"Oh I think the kettle is ready, I'll be right back boys, you just make yourselves comfortable."

He hurried towards the kitchen. Joe looked at Andrew, careful not to speak too freely in front of Bob. 

"So this is pretty cool, huh?" Joe said even though it didn't sound like he believed it.

"It's really cool," Frederick said. "That man was really the President?" he looked towards Bob.

"That's right, 1969-1974," Bob answered.


The man returned and placed a cup in front of them and poured hot water into each with their specific drink. 

"Now, you young man," he motioned to Joe, "what field are thinking of getting into?" 

"Law enforcement," he said quickly.

"Oh honorable profession. Can't have enough good men ready to sacrifice themselves for others. You know as President I had to call on the service of the National Guard several times, unfortunately, as you probably know the most unfortunate time was
obviously Kent State, but you know, in times of unrest there is nothing more important than capable committed law enforcement," he leaned over and heartily patted Joe on the shoulder and then fell back into his leather chair turning his attention back to Frederick; "How is your hot chocolate, young man?" 

"Good," Frederick took a quick sip off his mug and looked up, "Sir," he began "what was it like being the President?" 

Andrew seemed a little taken aback but Joe leaned in to listen.

"Well," the man sighed deeply while Bob quietly rolled his eyes behind him, "it was the best job in the world. It was also the worst job in the world." 

"What do you mean?" Frederick followed up.

"Frederick I don't think you should bother Mr. Ni.." 

"No, no it's perfectly alright, nothing wrong with a little curiosity," the man smiled fully, his face turning into putty,  hard features disappearing into a dimpled rubber mask. "Little fella," he began.

"Frederick," he interrupted.

"Frederick," the man corrected himself, "sometimes when you want something so bad, when it's within your reach, when it's taken from you and then you finally get it, let's say it's something as simple as a toy, maybe one of your video game systems or something like that, or if it's a lifelong dream of showing everyone that you're not weak, that just because you weren't born with a silver spoon, that you can make something out of yourself. To achieve that, to get to the top of the mountain is without a doubt one of the best feelings a person can have. To have arrived, but eventually that wears off and the job is still there. I liked doing the work, but eventually when you're on top the only place to go is down." 

Frederick watched innocently as the man squirmed a little in his chair, obviously wanting to say more but not sure if he should. He finally crossed his legs and looked back at Bob, "Make me an, uh, apple juice, would ya? You boys want anything?" 

Both Andrew and Joe waved him off and Frederick sat fixated, waiting for more. Bob quickly returned with a large tumbler, ice dancing against the walls of the glass.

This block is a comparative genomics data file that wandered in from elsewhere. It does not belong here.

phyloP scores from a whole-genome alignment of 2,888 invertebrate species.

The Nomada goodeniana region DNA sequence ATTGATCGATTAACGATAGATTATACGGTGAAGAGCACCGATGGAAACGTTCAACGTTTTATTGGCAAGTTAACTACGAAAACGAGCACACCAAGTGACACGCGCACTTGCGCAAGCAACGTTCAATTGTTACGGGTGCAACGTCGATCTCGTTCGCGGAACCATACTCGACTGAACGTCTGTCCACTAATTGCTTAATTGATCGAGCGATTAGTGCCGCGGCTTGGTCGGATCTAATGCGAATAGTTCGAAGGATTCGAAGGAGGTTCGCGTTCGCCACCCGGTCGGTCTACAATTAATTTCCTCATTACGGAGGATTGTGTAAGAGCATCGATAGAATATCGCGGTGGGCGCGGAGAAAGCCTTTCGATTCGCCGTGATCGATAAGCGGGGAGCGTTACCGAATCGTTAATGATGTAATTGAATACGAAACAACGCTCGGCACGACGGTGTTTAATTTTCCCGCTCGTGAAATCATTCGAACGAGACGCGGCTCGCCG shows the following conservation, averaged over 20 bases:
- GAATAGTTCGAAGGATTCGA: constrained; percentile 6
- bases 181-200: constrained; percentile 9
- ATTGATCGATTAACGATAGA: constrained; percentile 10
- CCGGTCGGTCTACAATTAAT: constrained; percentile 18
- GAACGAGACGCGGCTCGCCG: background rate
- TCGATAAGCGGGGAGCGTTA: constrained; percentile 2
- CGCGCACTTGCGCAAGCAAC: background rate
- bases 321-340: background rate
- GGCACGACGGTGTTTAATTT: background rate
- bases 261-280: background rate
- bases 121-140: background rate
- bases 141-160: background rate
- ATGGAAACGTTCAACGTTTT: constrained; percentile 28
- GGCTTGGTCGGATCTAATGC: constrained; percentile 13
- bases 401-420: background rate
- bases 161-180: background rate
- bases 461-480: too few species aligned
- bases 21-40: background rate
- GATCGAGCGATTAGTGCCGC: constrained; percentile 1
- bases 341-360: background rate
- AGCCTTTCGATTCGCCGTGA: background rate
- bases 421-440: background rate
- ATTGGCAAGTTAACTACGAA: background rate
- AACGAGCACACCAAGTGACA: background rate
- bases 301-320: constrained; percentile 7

"Ah, thank you Bob," the man took a long sip off it, "now where was I? Right the downfalls of the job, you see it's like I was saying to your friend here, you have to trust the people you have around you, and maybe, to some degrees, I was too trusting of the people I had around me. I trusted them and they trusted people, people, not bad people mind you," he took another long sip and jangled his glass for a refill, Bob obliged and he continued, "but people who thought they were doing the right thing for their country but didn't go about it perhaps in the best ways, now if you go back to the 1950's Eisenhower for instance had his guys around at all times..." 

The man went on like this for some time, Frederick continued to listen intently whereas the other two were getting dizzily hypnotized by all the circle talking. Finally, as he began to trail off a little bit Bob stepped in.

"Mr. President, I think maybe that is enough conversation for one evening."

"Perhaps you're right, Bob," the man said sadly and looked wearily into his empty tumbler "I do appreciate you boys stopping by, feel free to come by any time if you want to chat about anything," and suddenly his demeanor turned sunny again. "I'll let you get back to your ahh" he seemed to be searching for the right word, "trick and treating." 

He escorted the three out and stopped them before they left to let Andrew know that if he needed any advice on his school election to feel free to come by but that if he was serious about running he had to 'run the other guy through before he did it to him'. 

They walked up the driveway, it was far too late to continue trick or treating up a dark road with blind curves while they were dressed in black. 

"That was weird," Joe finally broke the silence. "Are you really going to run for class president?" 

"I wasn't but maybe if I could get an official endorsement," Andrew answered with a smirk.

"You really think that would help?" Joe shot back.

"I thought that was kind of cool" Frederick said, "but he didn't give us any candy."

"Oh yeah," and Joe finally realized maybe this wasn't the best area for trick or treating. 

2 comments:

Evan Toth said...

I'll be damned if that was apple juice!

T Howe Manager said...

Face turned to PUTTY.